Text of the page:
New Computer Diary – Prelude

Why I need to order a new Mac.

I write books about computers for a living. That’s a blessing and a curse.

It’s a blessing because I get to buy new computers and related hardware (like cameras and scanners and printers) and software to keep up with technology. I can write most of this stuff off as business expenses because I actually need them to get my work done. Some of this stuff is really cool, so using them is almost like playing with new toys. I also often get prerelease software, so I can work with it before anyone else.

It’s a curse because I have to buy new computers and related hardware. I don’t get most stuff for free. And because I often have to buy new hardware right after it comes out — when the prices are highest and their problems haven’t been identified yet — they’re costly and sometimes problematic. My goal is always to buy a computer that’ll last at least three years so I don’t have to do this too often.

And if you think working with beta software is fun, try running Office 2007 on Windows Vista four months before the scheduled release dates. Not only did I have to buy an expensive computer just to run this software on — Vista has some pretty serious system requirements for all those pretty graphics — but I have to struggle to work around bugs and incompatibilities caused mostly by unavailable driver software updates.

I have three computers I use for work, as well as a laptop for business and home use:

  • Dual Processor G5My production Mac, which is currently a 2-year-old Dual G5 tower, is the computer I sit at when I’m writing. It has a 21″ Sony monitor (the old, heavy CRT type) which is really great when I’m doing layout on Visual QuickStart Guides and Visual QuickProject Guides. It also has all the built-in and attached equipment I need to get my job done, including three printers, a scanner, and numerous mobile devices like cameras, digital video cameras, iSight cameras, external hard disks, and more.
  • G4 eMacMy Macintosh test mule, which is currently a 3- or 4-year-old G4 eMac, is the computer I run software on when I’m writing Mac books and articles. I like the all-in-one design of the eMac and the price when I bought it was within reason. When I bought it, it had the bare minimum I needed to get the job done: a G4 processor (at the time, G5 had just come out), a SuperDrive (because I often need to write about creating CDs and DVDs), built-in modem, networking capabilities, and adjustable screen resolution. When I went wireless last year, I installed an AirPort card. This computer was the machine I used to run beta Mac OS software for my Panther, Tiger, Word 2004, Excel 2004, WordPress 2, and QuickBooks 2006 books. Maybe even my Jaguar book, although I admit I can’t remember that far back.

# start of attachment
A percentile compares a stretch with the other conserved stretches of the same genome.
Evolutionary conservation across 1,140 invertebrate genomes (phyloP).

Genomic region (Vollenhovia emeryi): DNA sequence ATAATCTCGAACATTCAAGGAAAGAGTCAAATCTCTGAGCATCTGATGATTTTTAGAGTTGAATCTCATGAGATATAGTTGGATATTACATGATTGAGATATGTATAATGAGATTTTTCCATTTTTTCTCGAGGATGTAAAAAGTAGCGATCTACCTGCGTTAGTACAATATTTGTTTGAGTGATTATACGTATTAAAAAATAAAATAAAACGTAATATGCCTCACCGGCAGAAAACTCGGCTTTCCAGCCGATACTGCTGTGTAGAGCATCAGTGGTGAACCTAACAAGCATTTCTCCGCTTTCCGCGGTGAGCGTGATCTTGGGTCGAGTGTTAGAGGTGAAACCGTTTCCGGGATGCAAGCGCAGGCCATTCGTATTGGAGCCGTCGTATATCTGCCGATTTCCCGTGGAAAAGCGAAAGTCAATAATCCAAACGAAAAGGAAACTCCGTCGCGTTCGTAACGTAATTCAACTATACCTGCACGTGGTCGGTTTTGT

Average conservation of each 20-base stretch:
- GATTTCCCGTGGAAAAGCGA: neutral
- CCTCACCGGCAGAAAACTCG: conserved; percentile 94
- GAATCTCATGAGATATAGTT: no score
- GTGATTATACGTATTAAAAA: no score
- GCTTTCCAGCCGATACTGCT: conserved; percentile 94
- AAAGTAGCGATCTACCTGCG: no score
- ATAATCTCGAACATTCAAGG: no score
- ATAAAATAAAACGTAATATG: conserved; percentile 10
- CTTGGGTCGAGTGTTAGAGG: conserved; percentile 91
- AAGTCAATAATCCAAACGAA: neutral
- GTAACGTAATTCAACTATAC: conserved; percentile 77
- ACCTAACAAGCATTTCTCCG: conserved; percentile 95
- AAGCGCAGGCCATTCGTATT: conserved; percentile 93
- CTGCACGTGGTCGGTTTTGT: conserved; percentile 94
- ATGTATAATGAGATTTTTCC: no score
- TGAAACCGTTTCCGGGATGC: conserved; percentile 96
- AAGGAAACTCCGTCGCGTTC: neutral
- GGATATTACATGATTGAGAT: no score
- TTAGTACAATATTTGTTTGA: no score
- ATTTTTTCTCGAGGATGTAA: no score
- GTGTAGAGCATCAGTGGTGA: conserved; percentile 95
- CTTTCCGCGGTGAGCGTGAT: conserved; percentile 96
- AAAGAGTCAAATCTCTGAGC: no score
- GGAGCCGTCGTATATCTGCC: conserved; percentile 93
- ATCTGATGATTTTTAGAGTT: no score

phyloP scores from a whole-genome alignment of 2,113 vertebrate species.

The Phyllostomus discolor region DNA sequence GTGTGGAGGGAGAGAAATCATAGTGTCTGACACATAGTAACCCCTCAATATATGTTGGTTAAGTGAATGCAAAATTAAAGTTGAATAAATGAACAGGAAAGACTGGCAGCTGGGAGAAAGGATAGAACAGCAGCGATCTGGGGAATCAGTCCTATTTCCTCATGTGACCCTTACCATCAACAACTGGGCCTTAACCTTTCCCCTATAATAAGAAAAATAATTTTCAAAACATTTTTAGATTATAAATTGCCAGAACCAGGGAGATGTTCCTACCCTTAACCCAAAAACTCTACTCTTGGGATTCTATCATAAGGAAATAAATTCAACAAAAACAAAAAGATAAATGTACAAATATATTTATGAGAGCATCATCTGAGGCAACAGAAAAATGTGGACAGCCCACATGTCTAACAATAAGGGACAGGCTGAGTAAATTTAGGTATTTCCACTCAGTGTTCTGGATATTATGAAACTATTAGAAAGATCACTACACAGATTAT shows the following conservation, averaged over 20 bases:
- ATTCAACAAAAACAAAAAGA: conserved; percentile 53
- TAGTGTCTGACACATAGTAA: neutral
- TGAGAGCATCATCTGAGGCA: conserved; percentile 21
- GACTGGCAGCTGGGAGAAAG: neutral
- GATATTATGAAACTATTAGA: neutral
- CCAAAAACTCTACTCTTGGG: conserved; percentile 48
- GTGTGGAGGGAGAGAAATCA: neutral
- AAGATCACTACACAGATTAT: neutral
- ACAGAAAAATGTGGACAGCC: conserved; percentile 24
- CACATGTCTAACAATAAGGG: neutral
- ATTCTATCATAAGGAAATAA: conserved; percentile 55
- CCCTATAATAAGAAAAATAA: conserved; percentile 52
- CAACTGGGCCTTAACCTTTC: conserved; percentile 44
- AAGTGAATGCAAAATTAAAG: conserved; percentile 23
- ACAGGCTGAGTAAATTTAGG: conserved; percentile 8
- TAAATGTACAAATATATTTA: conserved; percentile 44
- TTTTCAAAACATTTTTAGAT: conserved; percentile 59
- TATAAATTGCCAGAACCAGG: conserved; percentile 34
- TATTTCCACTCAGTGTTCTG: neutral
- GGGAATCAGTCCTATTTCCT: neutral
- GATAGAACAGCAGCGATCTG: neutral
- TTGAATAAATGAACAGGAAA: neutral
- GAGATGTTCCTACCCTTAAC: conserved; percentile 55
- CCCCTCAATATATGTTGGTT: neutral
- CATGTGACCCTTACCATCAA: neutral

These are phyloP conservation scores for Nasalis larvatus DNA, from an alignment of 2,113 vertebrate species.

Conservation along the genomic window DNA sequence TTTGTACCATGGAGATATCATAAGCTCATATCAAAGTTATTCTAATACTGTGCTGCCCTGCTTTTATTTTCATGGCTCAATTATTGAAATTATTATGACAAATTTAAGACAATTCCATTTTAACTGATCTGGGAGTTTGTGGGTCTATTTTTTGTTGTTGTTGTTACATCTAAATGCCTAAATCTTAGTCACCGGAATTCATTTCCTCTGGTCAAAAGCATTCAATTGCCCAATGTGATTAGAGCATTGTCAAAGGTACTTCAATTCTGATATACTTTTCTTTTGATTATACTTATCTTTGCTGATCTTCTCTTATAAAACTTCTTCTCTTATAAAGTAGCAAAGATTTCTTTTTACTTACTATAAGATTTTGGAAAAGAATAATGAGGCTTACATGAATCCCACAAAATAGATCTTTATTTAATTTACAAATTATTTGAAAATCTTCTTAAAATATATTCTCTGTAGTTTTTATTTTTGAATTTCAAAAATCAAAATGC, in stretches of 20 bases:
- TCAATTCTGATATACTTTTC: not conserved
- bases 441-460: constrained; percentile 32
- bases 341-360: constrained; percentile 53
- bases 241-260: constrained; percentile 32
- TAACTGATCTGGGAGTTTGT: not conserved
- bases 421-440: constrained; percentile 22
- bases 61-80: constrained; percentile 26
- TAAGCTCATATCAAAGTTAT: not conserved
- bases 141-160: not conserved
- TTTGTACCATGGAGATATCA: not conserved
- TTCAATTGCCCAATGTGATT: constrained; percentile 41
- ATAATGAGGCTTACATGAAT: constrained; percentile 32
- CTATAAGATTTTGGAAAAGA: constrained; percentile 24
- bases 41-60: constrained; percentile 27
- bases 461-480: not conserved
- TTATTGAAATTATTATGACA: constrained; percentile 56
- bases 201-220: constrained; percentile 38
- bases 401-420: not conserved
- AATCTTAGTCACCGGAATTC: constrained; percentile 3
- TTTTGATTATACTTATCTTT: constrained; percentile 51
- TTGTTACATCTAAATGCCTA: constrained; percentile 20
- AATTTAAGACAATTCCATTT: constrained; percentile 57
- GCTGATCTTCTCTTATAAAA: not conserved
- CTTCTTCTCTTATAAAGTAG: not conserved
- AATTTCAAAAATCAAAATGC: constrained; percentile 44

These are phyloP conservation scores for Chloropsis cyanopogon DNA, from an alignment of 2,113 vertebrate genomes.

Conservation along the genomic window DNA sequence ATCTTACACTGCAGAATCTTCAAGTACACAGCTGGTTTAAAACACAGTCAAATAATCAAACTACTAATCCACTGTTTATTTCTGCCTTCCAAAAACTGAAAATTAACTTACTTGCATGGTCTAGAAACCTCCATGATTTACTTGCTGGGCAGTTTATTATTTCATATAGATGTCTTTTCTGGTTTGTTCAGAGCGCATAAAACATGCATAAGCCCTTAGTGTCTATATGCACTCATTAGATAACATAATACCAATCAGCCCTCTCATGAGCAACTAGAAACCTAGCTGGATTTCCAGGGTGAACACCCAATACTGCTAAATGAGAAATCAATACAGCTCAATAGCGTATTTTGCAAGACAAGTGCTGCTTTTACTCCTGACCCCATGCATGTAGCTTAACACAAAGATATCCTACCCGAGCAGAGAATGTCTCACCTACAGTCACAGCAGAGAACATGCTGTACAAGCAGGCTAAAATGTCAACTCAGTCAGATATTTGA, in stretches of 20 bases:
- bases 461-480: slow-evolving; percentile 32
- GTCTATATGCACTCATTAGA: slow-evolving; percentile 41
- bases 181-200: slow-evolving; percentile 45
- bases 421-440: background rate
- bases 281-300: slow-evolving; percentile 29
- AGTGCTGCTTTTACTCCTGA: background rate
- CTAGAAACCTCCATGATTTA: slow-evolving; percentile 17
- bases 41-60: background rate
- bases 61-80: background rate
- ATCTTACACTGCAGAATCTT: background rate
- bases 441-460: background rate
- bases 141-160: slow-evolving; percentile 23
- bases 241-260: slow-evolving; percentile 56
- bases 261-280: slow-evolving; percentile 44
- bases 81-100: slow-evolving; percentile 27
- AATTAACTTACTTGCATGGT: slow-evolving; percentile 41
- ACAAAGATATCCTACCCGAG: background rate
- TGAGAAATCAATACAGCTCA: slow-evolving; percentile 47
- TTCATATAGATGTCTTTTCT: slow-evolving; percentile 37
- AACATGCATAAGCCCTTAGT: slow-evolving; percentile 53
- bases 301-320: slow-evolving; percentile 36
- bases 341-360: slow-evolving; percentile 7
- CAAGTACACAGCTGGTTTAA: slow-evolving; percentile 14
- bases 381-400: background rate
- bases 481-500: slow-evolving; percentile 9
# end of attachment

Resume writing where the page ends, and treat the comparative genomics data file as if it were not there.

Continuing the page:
• Dell LatitudeMy PC test mule, which is currently a Dell Latitude D820 laptop, is the computer I run Windows software on when I’m writing Windows books. (The computer recently replaced a 4-year-old Dell Dimension tower, which was really showing its age.) This computer is loaded and it isn’t by choice. As mentioned earlier in this entry, I needed souped up graphics and a fast, modern processor (or two?) to run Vista with the Aero Glass effects. It has a CD writer but not a DVD writer, although it will read both. (This became a rather ironic thing when I downloaded the Vista beta from Microsoft’s Web site and had to use my Mac to create the DVD I needed to install Vista on my PC. It worked. Of course.) I’m hoping this computer, which cost me a small fortune, will last at least four years.
  • imageMy business/personal laptop, which is currently a 12″ PowerBook G4, is the machine I keep at home and take on the road with me. It’s used for e-mail and blogging these days, although I sometimes use it for podcasting. And, every once in a while when I need to do a presentation, I plug it into a projection monitor and do demos. I love the size and configuration of the computer, although I admit that the 40GB (really 37 GB, but who’s counting?) hard disk is a bit small. I recently had to offload a bunch of music and podcasts just to make room for some other stuff. And with only 640 MB of RAM and 867 MHz of processing power, it sometimes slows to a crawl when taking on heavy-duty tasks like sound conversion and iMovie visual effects. I also noticed that its fan starts more frequently than usual these days, like its always hot and bothered.